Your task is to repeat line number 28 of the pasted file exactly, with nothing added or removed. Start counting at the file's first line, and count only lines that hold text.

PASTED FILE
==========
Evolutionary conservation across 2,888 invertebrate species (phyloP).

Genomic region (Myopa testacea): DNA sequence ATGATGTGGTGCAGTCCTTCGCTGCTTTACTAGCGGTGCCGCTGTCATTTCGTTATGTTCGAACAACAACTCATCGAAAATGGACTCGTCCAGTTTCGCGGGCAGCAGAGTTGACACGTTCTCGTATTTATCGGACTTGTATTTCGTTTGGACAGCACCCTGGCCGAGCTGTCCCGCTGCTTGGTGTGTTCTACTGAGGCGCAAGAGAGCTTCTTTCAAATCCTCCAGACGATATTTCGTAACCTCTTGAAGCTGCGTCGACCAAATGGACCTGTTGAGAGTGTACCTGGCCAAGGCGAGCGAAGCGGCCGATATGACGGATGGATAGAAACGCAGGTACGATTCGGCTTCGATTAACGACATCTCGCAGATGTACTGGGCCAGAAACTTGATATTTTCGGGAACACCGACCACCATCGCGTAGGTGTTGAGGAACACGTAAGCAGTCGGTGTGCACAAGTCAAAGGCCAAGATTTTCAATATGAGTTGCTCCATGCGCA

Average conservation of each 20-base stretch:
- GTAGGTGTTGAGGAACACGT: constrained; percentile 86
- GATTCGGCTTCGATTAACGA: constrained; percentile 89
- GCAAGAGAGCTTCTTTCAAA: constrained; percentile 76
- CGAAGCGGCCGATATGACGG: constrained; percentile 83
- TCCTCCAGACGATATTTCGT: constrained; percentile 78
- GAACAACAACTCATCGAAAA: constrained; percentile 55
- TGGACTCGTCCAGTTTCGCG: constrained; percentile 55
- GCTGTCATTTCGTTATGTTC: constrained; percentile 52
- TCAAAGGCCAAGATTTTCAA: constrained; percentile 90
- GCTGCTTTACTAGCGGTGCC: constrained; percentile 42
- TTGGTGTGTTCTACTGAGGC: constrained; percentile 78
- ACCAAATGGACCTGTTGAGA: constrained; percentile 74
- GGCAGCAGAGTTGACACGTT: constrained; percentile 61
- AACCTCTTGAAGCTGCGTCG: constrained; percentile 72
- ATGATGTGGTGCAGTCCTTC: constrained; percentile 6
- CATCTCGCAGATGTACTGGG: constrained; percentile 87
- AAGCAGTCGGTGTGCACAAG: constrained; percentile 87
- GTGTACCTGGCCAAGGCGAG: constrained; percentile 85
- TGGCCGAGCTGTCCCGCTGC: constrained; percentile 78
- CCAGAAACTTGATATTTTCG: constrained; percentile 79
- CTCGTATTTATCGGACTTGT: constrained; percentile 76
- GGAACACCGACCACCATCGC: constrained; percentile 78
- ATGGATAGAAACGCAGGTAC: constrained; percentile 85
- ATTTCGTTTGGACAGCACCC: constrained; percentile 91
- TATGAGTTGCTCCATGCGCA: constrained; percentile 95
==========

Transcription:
- TATGAGTTGCTCCATGCGCA: constrained; percentile 95